How Beverage Brands Can Build Cultural Relevance

Cultural relevance feels impossible to define because the very nature of it is ethereal and fast-moving. Which means that brands that touch our lives every day need to think in terms of lasting platforms versus fleeting moments.

In other words, they need to create cultural moments.

That’s no small ask for any brand. But the task becomes even bigger for beverage brands—specifically alcohol brands—given that Gen Z consumes 20% less alcohol than their millennial counterparts, according to Berenberg Research.

So what’s a booze brand to do? Get creative. Recognize that where Gen Z-ers under index on alcohol, they over index on community. Pivot to a participation-based marketing approach, intentionally engaging this demographic by infusing your brand into their communities, encouraging authentic interactions and turning moments of participation into purchasing opportunities.

And each of these moments can become cultural acts, driving fame without feeling like advertising. Here’s a proven four-step process.



Understand culture. There’s fast culture, which is rapid and ever-changing, and slow culture, which is more enduring. You’ve got to root your insights in the latter, but create with the former.

When it comes to slow culture, think about the variables -- everything from the rise of fresh tech to demographic shifts to politics. These keep us engaged and participating in the world around us. So your brand needs to invest in these elements to ensure it’s on solid footing.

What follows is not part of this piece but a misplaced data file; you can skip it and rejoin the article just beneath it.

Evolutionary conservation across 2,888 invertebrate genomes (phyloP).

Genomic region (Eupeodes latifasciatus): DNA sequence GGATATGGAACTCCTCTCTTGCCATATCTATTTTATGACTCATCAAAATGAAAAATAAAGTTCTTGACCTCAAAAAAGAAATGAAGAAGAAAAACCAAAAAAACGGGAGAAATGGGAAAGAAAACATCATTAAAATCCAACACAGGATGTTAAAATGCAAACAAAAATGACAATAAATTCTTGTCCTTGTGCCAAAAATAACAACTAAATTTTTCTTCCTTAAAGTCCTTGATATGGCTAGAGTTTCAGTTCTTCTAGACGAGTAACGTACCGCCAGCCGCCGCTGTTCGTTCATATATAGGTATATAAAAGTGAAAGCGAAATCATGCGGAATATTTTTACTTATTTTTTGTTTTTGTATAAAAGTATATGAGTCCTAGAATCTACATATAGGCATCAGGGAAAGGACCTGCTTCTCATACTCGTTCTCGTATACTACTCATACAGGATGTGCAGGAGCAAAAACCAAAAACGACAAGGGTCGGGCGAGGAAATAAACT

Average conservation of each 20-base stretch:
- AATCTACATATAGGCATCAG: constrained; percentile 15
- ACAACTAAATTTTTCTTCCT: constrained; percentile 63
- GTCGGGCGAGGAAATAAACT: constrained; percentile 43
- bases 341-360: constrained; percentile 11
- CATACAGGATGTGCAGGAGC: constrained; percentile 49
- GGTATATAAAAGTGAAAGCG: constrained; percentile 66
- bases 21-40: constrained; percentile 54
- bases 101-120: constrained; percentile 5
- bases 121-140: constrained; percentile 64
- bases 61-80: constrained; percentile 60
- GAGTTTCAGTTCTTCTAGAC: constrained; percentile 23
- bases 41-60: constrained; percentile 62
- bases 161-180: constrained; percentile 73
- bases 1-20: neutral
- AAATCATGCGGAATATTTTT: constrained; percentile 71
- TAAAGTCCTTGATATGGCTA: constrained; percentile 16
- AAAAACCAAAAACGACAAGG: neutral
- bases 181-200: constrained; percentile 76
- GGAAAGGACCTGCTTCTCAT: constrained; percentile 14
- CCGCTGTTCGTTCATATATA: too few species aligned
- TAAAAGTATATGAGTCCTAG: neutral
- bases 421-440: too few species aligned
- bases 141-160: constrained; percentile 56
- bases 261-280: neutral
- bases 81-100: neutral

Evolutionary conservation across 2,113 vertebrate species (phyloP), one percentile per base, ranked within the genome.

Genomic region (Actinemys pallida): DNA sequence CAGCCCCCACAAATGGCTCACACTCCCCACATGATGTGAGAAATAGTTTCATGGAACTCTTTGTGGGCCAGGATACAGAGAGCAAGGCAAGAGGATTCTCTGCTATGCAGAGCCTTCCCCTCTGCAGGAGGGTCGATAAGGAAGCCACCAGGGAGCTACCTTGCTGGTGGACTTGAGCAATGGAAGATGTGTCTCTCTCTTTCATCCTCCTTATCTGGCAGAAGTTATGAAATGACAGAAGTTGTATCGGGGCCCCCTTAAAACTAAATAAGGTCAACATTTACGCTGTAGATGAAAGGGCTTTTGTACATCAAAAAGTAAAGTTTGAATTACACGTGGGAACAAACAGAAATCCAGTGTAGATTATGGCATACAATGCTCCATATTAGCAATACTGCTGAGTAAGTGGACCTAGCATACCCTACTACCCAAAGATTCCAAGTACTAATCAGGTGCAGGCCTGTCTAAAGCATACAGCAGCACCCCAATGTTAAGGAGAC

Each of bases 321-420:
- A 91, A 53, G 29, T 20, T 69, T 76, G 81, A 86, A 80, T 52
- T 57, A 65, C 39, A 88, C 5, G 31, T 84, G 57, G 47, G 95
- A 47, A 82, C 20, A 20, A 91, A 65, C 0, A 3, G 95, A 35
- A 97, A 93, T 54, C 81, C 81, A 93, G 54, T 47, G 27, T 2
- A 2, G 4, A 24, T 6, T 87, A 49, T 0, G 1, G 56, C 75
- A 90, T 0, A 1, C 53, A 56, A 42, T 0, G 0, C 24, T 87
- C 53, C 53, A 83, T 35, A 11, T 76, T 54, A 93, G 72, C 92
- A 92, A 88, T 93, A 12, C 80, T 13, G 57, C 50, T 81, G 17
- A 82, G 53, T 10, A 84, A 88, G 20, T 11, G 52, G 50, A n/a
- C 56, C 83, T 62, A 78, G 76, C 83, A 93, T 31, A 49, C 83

In terms of fast culture, get a firm grasp on consumption trends, because how people are connecting influences how they consume. Are they interested in large gatherings, or do they prefer drinking at home? The time of year and occasion will have further implications, such as seasonal cocktails in colder months or ready-to-drink beverages for on-the-go, outdoor events. It’s also important to think through wellness lenses, as consumers increasingly seek low-cal and low-ABV beverages.

Create with culture, not for culture. Create for your tastemakers. Don’t view them as a means to reach your desired customer base -- but, if you’ve designed with them in mind, you’ll naturally secure their buy-in. Choose partners who resonate with your brand’s values, but don’t treat them as an advertising channel, but as an influence channel instead.

This means establishing your content around your brand values with a specific audience persona in mind. Think about who your ideal customers are, how they spend their time, and what they enjoy. Craft content, experiences and partnerships that speak directly to them.

Be authentic and credible. Brands who either don’t add value or lack alignment will get called out. If you’re trying to appeal to a new generation, you’ve got to prove you’re relevant and at times even irreverent. Gen Z wants the brands they choose to match their vibe. They don’t want to enjoy the same things as their parents. They want different and, if possible, better.

Showcase what your brand cares about and how that aligns with Gen Z values, like mental health, diversity, sustainability and social responsibility.

Help shape and fuel culture. Don’t just show up to say you were there. Show up if you’ve got something meaningful to add. Anything you add to the realm of culture should not be an echo. Push. Provoke. Engage.

When trying to disrupt the current market, identify areas that are unexpected but align with your brand and audience. When vodka pasta was going viral on TikTok, Absolut Vodka partnered with Heinz to make its very own vodka sauce. It worked because it was unexpected, but it was also in line with what its audience cared about.

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